How To Stamp Out Bad Attitudes In Your Office

The last thing any business owner needs is bad attitudes from their team members. It’s vital that everyone works together if you want to succeed and make a killing. So, we’ve come up with some ideas you might like to think about this year. The process is not an exact science, and so sometimes you need to take an individual approach. However, the methods and techniques mentioned on this page have worked well for other companies in the past. That is why we think you should try them out before sourcing alternatives. At the end of the day, you have nothing to lose and everything to gain.

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Hold regular team meetings

One of the best ways to stamp out bad attitudes involves engaging with your employees. Hold regular meetings where you can air your issues and discuss the matter openly. Let people know they can say whatever they like without repercussions. Hopefully, that will encourage them to give you their honest thoughts about the problems. You should consider any comments you receive and try to use the information to make improvements.

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Implement a warning system

All companies need a disciplinary procedure for employees who fail to make the grade. That could help to motivate your team and encourage them to do the right thing. Maybe someone argues whenever you ask them to perform a particular job? Perhaps you have a couple of people who never seem to find common ground? Design a process that enables you to deal with the situation. You should start with verbal warnings, then move to written complaints and dismissals. Just make sure all workers understand the steps you will take.

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Try cultural development training

It’s possible you have created a culture in your workplace that encourages bad attitudes. For that reason, it makes sense to think about cultural development training. Culturized and their competitors offer tailored sessions that could help you to turn things around. You just need to find a similar company that serves businesses in your location. Also, make sure you read reviews because some professionals get better results than others.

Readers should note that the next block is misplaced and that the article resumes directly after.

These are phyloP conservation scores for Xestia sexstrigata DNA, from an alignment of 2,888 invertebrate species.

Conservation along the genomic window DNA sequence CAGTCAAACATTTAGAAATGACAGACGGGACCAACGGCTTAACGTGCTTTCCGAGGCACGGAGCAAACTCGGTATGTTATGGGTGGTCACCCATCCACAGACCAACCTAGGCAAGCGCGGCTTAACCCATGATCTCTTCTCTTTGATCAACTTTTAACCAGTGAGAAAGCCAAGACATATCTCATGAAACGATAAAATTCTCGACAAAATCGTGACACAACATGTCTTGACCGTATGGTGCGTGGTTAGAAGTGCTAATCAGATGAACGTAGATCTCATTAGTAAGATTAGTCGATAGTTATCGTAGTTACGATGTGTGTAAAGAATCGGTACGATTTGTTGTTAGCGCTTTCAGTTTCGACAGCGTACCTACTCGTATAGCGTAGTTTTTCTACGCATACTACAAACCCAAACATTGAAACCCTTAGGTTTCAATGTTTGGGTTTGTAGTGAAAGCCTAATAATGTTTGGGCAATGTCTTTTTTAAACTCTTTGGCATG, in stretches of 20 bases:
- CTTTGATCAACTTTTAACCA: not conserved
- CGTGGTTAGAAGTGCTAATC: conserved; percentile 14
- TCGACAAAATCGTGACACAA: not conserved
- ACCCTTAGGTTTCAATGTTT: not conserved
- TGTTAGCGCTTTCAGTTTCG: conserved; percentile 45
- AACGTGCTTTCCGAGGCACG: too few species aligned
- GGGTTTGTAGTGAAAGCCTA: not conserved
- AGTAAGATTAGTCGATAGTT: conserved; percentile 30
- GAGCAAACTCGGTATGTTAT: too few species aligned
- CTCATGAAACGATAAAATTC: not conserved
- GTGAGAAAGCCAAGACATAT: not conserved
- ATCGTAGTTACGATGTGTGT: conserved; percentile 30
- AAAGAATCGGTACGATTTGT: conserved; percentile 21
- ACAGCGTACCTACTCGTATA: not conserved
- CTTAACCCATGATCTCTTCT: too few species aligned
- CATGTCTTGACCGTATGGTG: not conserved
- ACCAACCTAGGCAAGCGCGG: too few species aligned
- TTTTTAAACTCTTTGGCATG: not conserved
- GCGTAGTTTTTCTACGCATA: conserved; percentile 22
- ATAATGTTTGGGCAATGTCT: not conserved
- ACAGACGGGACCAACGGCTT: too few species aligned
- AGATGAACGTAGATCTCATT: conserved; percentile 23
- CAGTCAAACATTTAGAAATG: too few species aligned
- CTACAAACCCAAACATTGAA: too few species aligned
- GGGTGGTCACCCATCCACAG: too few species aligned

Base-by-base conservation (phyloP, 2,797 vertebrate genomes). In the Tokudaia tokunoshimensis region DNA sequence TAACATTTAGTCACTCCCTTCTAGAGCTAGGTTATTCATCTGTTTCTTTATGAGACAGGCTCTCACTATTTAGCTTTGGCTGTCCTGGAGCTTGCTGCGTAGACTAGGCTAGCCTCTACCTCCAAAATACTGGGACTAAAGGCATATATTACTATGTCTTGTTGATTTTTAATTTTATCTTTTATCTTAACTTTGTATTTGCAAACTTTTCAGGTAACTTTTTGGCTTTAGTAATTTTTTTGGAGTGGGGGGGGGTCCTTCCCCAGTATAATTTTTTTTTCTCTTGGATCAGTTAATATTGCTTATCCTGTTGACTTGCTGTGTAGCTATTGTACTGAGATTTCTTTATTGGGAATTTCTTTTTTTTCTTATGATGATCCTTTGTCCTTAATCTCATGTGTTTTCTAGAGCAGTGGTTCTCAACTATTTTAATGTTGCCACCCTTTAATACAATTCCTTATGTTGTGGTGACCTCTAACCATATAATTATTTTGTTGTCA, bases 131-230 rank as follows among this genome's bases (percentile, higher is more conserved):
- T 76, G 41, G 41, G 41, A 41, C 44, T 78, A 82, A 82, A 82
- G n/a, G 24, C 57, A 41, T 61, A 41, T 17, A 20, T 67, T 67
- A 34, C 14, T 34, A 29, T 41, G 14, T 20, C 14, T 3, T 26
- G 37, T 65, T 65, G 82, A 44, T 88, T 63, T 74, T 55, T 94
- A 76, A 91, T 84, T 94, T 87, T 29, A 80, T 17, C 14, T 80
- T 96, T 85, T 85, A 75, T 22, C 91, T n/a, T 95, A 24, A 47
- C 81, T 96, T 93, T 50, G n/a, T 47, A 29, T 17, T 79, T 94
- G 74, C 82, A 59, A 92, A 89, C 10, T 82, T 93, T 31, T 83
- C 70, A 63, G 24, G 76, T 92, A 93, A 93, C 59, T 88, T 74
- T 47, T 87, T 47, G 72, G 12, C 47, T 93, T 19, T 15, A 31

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Build better relationships with your employees

There are many ways you could build better relationships with your team members. You need to gain their respect if you want them to go the extra mile. An excellent way of achieving that goal involves taking an interest in their lives outside of your office. Learn about their families and any stresses they face at home. That should help you to develop rapport and understand why their bad attitudes might manifest during the working day. When you have an insight like that, it’s much easier to rectify the situation.

As we said only a moment ago, stamping out bad attitudes is not an exact science. However, those simple concepts should help you to make an improvement. Of course, sometimes you’re flogging a dead horse, and you need to take action. So, make sure you aren’t afraid of firing people who consistently cause problems. There is only so much you can handle as the boss of the company. If you try your best and fail, sometimes it’s best to remove the individual.

[Post contributed to tamarhela.com]

The Problem of being Good at “Everything”

In my last post, I stated that I had some exciting news. By that, I meant exciting and nerve-wracking.

I quit my day job.

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There. Now it’s out and not so bad. But honestly, I am a little anxious about the immediate future. Why?

I’ve decided to freelance and work for myself.

Don’t get me wrong; I’m excited to be working for myself. But those of you who share in my entrepreneurial spirit can empathize with just how challenging working for yourself can be. However, I will reiterate that I am thrilled and can’t wait for the next chapter of my life to unfold.

This was the first week that I had all to myself. It’s been a week in which I rested, took time to get lots of “busy work” done, crossed off several things on my to-do list, and began to draft what my life will now look like in this new structure. And, as always, there are so many things you learn about yourself whenever a big change occurs. For me, I’ve been learning about the importance of limiting my focus.

You see: I’m the classic overachiever. I am unsatisfied if the job done is less than 110% and have high expectations of myself and those with whom I work—i.e. if you’re on my team, you better be ready to kick some ass. There’s nothing wrong with having that kind of work ethic, but when your ego intermixes with achievement and grows en masse, the “intimidation monster” may rear its ugly head in the process. This is what I call “the problem of being good at everything.”

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In the past, several people have told me that I am intimidating. Those who know me very well wouldn’t describe me as such, but would agree that because I’m demanding of myself, it may come across as intimidating to others. When I was younger and just in the blossoming stages my career, I honestly had no idea why I was labeled in that way. In fact, being the sensitive flower that I am (ha!), I would actually become offended at said label. But now that I’ve finished a ten-year run in the education field, I can actually appreciate those perspectives because I understand where they were coming from.